That might change next year.

Read more: http://www.yorkdispatch.com/breaking/ci_26465818/york-city-commuter-tax-very-real-possibility

Reading City Council Disagrees On Land-Value Tax Option

Map of Berks County, Pennsylvania, United Stat...

Map of Berks County, Pennsylvania, United States with township and municipal boundaries (Photo credit: Wikipedia)

Mayor Vaughn D. Spencer’s push to switch the current property tax to a land-value tax over the next five years ran into a traffic jam with City Council on Monday.

Some members flat out rejected it, and Council President Francis G. Acosta said he’d prevent any vote until he hears public support for the move.

The argument began when Gordon Mann, senior consultant with Public Financial Management Inc., the city’s Act 47 adviser, said it expects to have a recommendation on the proposal in 30 days.

“On the other hand, we have had a lot of conversations about it, and I need to have some feedback from council,” said Eron Lloyd, Spencer’s special assistant and point man for the land-value tax, which he says will encourage economic development.

Read more: http://readingeagle.com/article.aspx?id=503411

Tolls Climbing, Traffic Declining As Pa. Turnpike Officials Chase Revenue

Pennsylvania Turnpike Ticket from the Warrenda...

Pennsylvania Turnpike Ticket from the Warrendale (30) Toll Stop. (Photo credit: Wikipedia)

Editor’s note:  They’re pricing themselves out of business!

HARRISBURG — If you tax something, you get less of it.

It’s one of the basic lessons of economics, and the same principle can be applied to tolls, as the Pennsylvania Turnpike is finding out.

Motorists using the turnpike will face their fifth toll increase in as many years when rates climbed by 10 percent for cash-paying customers (2 percent for those using EZ-Pass) on Sunday.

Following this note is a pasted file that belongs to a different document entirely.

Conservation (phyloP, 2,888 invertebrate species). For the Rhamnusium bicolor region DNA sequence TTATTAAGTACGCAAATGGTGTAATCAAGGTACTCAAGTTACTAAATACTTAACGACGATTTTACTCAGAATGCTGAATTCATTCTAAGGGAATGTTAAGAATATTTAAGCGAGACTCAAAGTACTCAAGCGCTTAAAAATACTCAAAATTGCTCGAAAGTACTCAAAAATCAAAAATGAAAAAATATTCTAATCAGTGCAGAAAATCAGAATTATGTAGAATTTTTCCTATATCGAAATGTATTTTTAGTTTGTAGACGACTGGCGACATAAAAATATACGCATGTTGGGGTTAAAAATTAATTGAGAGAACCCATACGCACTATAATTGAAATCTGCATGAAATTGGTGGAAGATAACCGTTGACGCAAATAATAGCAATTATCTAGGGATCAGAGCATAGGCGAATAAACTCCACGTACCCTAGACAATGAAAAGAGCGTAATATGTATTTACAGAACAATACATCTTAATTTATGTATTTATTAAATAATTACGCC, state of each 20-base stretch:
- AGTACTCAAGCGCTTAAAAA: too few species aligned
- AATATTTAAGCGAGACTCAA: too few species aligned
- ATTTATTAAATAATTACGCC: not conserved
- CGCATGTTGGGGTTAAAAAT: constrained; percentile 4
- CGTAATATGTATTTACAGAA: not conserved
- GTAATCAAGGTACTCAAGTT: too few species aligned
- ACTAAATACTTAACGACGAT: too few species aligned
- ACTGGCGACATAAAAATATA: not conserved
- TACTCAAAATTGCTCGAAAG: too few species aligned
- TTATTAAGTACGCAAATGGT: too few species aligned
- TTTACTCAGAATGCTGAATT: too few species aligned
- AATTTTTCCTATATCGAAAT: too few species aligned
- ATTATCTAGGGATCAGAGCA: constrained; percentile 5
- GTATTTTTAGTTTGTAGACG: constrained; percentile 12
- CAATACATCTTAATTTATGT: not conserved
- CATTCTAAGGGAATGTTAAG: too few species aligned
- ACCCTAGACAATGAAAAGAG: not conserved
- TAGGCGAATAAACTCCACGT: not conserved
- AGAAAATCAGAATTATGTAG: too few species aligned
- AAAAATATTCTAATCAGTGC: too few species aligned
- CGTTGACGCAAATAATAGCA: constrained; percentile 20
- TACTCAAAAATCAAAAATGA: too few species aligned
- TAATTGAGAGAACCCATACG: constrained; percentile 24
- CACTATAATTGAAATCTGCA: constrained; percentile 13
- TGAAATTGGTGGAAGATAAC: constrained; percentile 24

A recent investigation by the Pittsburgh Tribune-Review examined how those increases have affected truck traffic on the highway — suggesting that the higher tolls have caused trucks to divert onto local roads in western Pennsylvania instead of using the turnpike:

Read more:  http://www.pottsmerc.com/article/20130107/NEWS01/130109756/tolls-climbing-traffic-declining-as-pa-turnpike-officials-chase-revenue#full_story

Proposed Budget Hikes Berks Property Taxes For 1st Time In 8 Years

Map of Pennsylvania highlighting Berks County

Map of Pennsylvania highlighting Berks County (Photo credit: Wikipedia)

Berks County property taxes would increase for the first time in eight years under a proposed $462 million budget for 2013 presented to the Berks County commissioners Thursday.

If the budget would be adopted as it stands, annual taxes would rise by 6.3 percent to 7.372 mills from 6.935 mills, or $43.70 annually on a property assessed at $100,000.

The spending plan represents a $2.8 million decrease from the current year’s budget.

The tax increase would raise about $7.7 million, Budget Director Robert J. Patrizio Jr. said.

Read more:  http://readingeagle.com/article.aspx?id=428418